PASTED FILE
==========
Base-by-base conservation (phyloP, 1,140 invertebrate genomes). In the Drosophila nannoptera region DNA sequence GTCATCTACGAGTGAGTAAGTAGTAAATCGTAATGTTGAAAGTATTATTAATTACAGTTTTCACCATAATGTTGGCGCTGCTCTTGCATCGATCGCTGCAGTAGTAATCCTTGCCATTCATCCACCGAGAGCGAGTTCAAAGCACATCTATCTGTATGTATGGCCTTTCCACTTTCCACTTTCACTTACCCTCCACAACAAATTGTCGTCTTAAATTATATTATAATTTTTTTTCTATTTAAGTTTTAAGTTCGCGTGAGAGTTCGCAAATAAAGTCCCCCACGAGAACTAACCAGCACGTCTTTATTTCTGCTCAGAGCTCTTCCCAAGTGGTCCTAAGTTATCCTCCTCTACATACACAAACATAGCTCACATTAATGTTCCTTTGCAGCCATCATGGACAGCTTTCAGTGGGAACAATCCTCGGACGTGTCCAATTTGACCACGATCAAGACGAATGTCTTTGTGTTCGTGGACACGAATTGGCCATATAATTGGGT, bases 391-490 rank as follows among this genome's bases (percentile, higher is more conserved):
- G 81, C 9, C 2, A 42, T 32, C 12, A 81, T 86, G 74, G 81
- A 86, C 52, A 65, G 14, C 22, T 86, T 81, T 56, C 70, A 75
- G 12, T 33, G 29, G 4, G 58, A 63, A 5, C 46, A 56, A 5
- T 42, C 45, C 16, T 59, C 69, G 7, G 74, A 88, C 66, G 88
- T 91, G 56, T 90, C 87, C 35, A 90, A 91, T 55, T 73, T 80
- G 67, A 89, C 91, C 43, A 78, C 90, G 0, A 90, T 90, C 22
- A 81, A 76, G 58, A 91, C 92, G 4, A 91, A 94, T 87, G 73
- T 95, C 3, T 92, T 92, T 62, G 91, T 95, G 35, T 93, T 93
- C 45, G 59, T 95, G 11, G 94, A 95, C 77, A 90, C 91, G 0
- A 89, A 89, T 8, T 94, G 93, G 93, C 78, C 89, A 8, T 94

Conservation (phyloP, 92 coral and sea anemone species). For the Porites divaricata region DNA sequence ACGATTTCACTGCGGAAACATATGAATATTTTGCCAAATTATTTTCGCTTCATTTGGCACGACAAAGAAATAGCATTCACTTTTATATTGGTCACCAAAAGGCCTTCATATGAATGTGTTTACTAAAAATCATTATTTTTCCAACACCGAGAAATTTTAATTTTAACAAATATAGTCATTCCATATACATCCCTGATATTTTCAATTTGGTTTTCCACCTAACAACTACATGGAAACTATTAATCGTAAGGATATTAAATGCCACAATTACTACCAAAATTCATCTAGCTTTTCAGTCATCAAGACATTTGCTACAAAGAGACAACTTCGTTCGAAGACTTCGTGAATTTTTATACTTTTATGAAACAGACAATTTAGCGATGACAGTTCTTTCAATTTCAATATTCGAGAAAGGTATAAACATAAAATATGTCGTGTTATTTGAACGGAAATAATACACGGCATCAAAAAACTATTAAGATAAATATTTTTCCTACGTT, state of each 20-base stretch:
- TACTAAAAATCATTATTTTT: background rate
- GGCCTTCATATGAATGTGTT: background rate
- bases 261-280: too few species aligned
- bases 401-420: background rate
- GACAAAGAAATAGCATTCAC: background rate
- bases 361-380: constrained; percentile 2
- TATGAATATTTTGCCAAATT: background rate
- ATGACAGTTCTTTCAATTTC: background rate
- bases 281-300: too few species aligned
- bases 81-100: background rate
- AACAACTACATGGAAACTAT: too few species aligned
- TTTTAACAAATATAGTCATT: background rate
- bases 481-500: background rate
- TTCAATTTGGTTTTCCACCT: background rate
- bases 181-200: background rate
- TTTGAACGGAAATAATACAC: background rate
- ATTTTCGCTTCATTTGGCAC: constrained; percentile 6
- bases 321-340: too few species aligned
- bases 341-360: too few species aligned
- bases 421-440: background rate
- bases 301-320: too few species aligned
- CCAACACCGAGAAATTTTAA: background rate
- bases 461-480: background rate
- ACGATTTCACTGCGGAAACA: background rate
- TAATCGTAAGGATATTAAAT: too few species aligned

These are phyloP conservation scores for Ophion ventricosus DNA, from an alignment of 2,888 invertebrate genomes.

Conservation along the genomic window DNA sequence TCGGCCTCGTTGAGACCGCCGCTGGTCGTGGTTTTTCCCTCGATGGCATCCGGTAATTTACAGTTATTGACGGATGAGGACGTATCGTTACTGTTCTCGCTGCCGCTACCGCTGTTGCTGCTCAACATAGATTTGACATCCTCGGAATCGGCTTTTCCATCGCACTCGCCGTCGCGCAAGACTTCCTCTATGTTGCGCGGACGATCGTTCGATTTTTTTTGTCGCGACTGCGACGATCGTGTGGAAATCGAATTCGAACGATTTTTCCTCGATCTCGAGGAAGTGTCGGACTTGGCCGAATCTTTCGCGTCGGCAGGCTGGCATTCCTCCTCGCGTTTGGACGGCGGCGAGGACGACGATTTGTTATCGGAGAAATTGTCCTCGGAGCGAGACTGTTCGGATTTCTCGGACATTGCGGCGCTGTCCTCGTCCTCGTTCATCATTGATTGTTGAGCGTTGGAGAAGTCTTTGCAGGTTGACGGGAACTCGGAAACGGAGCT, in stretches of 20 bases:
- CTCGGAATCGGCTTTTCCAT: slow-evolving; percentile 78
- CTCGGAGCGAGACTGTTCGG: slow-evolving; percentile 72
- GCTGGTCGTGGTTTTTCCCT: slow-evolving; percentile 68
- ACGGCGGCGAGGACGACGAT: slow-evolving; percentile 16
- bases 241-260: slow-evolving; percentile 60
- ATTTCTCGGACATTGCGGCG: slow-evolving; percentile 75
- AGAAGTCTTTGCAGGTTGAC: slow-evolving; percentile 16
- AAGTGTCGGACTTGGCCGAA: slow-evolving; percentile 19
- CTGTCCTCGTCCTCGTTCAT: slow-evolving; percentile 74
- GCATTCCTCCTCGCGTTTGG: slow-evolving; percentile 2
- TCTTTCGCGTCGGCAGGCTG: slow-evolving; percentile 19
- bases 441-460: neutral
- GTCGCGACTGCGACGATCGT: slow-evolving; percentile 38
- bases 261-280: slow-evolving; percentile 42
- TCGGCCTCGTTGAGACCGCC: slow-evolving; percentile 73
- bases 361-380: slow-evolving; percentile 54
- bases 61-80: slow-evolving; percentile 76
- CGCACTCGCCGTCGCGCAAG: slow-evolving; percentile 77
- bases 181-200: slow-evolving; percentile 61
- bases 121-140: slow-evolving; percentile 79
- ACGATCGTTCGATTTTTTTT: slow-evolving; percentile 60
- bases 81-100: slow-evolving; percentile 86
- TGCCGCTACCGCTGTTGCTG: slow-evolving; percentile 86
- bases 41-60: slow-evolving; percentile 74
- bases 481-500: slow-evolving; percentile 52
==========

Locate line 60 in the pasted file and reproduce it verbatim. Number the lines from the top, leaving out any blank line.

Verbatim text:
- ACGATCGTTCGATTTTTTTT: slow-evolving; percentile 60